Wednesday, July 14, 2021

Review of "Ten Days in a Mad-House," by Nellie Bly

 Review of

Ten Days in a Mad-House, by Nellie Bly ISBN 9781519649263

Five out of five stars

Act of a tough female investigative reporter

Elizabeth Jane Cochrane took the pen name Nellie Bly when she took a job with a newspaper. At first she was assigned only stories that dealt with women’s issues, but she pressed forward and was a pioneer in the creation of the field of investigative journalism. In order to learn how women deemed mentally ill were being treated, she feigned madness so that she could spend ten days in an asylum. This book is her report of her experiences.

 Sadistic nurses, indifferent physicians, cold baths, horrible food and inadequate clothing were her main reports. Bly found some of her fellow patients to be friendly, and when her story appeared in the “New York World” it was one of the first and most influential columns. As a consequence, more money was allocated for the asylum and there was more oversight that led to better treatment.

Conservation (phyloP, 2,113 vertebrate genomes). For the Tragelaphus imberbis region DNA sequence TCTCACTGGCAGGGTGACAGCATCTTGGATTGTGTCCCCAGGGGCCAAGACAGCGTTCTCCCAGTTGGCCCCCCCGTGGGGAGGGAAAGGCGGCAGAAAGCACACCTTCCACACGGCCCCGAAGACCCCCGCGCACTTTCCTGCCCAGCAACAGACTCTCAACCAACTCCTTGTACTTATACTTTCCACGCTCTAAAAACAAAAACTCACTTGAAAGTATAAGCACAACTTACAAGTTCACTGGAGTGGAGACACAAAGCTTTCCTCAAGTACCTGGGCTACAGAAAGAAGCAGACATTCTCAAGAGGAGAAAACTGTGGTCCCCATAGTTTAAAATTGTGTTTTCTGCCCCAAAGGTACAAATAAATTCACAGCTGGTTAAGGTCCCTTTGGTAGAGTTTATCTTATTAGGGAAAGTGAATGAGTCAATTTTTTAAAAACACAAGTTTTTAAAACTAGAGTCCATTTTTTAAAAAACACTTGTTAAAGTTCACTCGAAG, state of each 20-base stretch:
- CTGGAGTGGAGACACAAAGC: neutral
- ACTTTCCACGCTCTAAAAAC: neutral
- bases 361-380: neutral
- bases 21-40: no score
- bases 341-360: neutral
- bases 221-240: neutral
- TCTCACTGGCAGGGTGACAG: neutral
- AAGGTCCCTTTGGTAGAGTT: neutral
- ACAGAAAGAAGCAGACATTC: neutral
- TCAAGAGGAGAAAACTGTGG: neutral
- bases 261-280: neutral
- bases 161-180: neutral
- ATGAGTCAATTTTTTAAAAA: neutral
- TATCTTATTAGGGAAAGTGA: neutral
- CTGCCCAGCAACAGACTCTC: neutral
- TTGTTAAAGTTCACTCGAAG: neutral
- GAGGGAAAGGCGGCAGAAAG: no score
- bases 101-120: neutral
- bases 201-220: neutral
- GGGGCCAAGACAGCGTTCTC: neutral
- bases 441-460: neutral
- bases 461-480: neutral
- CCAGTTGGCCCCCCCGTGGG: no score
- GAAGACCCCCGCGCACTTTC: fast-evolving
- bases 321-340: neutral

It took a true act of courage for Bly to enter such a facility. Before she went in there were reports that the patients were dangerous and the conditions horrid. No one inside knew her true identity, so she was treated like all the others.

 A pioneer in her profession and for her gender, Nellie Bly will forever be remembered as a quality journalist.

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